Since you route your VLANs on the SG300, the Fortigate can't ever see the client's MAC address. All it can see is the SG300's MAC address on VLAN 1 (which you've probably permitted so everyone gets through). MAC addresses are only meaningful within their layer 2 segment/VLAN, they simply cease to exist outside.
(When a MAC frame is passed to a router, the router strips the IP packet from the frame and when forwarding it encapsulates the packet in a new frame with its own MAC as source.)
I wouldn't use MAC-based authentication. Using reserved DHCP addresses on the DHCP server maps the MAC addresses to specific 'static' IP addresses. These you can use on the Fortigate. To prevent a client to use a fake IP address you can use DHCP snooping and MAC binding in the SG300 (not sure if the SG300 supports this though).
If you do need to do this based on clients' MAC addresses you'll need to extend the VLANs up to the Fortigate. This however produces the problem that the LAN clients would need to use the Fortigate as default gateway towards the Internet but the SG300 as gateway for the LAN subnets. Routing everything through the Fortigate would work but is probably not what you want.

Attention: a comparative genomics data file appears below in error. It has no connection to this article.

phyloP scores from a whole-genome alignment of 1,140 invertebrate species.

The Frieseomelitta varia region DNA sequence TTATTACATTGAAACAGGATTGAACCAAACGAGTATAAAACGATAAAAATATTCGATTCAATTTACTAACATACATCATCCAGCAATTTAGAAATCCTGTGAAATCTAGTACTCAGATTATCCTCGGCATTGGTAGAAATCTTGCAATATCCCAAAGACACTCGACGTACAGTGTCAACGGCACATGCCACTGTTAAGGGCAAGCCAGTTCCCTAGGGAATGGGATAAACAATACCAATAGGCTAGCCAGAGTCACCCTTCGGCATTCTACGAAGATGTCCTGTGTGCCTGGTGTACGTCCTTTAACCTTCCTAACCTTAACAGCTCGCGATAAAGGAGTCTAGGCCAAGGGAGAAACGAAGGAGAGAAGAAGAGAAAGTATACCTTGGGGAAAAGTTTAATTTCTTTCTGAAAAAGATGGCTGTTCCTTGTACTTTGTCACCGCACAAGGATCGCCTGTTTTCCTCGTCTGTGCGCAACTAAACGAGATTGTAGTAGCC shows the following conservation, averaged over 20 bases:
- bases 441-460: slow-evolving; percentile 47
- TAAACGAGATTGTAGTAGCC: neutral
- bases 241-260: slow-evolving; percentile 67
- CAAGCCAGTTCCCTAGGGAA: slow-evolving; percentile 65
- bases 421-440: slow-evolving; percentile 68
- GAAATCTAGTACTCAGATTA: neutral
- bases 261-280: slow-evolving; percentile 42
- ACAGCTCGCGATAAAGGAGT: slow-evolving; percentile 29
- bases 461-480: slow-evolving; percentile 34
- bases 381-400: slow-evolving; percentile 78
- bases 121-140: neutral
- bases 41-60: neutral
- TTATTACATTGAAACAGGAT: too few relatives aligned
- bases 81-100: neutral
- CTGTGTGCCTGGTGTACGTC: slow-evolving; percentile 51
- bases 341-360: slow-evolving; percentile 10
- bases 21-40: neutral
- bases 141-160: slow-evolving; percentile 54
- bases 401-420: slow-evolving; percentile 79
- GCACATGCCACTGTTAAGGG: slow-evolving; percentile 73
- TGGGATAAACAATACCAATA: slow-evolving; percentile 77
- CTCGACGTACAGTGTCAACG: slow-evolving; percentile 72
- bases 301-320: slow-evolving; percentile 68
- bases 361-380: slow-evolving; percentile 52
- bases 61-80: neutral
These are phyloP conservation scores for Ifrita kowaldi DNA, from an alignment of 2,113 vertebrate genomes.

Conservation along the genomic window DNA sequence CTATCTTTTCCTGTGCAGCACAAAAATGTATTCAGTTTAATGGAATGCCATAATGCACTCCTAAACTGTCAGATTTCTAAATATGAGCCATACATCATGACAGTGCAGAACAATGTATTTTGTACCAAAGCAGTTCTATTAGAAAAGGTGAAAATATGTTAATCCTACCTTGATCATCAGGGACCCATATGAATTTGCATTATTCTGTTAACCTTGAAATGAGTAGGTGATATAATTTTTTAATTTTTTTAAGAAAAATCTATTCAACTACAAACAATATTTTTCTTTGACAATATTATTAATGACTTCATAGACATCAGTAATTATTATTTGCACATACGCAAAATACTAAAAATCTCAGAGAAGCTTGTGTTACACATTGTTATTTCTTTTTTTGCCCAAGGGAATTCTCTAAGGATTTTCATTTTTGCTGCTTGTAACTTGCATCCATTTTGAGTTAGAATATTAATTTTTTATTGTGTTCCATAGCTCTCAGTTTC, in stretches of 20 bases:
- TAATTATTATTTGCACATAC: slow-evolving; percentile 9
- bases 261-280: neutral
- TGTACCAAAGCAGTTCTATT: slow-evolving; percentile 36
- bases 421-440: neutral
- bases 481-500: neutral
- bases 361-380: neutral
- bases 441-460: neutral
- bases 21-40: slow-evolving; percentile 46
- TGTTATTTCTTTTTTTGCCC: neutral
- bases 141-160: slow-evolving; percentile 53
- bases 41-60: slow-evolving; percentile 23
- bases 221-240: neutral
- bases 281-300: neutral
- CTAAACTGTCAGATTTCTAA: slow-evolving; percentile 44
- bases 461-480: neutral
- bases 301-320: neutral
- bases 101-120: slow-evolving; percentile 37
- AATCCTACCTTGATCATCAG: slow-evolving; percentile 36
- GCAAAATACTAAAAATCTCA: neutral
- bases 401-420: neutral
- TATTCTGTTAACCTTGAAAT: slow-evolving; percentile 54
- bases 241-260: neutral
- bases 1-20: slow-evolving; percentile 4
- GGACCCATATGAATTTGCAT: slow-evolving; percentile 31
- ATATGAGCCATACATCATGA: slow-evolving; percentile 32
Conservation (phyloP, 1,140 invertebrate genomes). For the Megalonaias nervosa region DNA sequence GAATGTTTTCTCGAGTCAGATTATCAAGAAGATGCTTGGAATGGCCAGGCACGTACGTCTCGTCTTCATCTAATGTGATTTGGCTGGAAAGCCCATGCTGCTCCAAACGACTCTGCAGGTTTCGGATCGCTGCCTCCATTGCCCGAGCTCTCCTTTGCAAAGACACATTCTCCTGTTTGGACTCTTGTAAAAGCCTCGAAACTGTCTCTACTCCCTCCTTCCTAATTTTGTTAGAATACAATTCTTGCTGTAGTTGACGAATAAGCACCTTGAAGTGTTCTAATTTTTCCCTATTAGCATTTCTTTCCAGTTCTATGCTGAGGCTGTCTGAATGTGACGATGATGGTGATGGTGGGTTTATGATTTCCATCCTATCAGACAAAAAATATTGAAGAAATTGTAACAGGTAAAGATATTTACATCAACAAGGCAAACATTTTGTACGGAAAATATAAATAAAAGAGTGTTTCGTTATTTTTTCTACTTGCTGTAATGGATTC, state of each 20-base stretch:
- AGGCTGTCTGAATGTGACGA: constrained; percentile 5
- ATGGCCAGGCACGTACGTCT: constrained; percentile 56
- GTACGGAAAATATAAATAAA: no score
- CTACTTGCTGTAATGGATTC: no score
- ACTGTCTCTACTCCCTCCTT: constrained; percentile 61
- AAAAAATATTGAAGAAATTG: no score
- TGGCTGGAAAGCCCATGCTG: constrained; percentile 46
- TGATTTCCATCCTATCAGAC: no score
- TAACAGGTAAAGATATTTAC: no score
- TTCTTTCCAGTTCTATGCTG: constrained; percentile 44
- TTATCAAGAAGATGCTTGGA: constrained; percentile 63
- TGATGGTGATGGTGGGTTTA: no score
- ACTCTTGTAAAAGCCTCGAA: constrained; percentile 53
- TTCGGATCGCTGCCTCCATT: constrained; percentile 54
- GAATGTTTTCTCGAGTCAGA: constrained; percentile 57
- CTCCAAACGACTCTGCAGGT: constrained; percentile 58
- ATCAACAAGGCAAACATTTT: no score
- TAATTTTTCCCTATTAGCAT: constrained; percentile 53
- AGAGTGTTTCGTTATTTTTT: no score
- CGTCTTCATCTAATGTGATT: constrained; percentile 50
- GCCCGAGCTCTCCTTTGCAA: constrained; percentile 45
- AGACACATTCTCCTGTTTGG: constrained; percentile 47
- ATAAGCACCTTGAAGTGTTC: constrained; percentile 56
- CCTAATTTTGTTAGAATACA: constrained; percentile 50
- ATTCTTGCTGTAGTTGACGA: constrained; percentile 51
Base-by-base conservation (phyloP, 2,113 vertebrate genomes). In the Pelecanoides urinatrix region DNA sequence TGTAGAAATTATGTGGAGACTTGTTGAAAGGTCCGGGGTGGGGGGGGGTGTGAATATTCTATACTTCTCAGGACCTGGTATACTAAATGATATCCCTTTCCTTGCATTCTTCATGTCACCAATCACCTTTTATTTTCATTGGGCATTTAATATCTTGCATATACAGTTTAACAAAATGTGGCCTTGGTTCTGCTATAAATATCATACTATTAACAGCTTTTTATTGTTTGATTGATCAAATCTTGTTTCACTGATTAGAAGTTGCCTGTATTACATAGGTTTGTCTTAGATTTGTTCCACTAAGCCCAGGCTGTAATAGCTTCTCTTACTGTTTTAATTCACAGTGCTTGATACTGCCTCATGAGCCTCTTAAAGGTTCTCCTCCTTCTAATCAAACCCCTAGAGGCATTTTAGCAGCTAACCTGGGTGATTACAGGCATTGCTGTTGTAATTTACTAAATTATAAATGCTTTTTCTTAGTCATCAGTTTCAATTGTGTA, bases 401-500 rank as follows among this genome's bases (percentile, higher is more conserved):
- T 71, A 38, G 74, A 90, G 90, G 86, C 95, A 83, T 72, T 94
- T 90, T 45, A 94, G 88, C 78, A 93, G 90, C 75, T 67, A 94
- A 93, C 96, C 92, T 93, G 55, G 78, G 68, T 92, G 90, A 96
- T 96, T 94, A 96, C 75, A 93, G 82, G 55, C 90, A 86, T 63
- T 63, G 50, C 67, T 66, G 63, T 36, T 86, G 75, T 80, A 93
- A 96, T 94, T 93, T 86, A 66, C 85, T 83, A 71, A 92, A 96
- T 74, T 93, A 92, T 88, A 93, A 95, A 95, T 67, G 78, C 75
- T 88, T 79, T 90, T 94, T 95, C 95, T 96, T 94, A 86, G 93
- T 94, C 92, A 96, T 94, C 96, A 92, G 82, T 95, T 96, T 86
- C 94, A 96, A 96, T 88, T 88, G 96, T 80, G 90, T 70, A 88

If you can't set up a static route for 192.168.0.0/16 on the clients pretty much your only bet is to rely on ICMP redirects (causing each Internet connection's first packet to be lost).
Another option would be to use the Fortigate's single sign-on feature and have the client authenticate towards a Windows AD or such.
Yet another option is to apply MAC-based filtering on the L3 switch but that's not a good design - you'd be splitting forwarding decisions between core switch and firewall.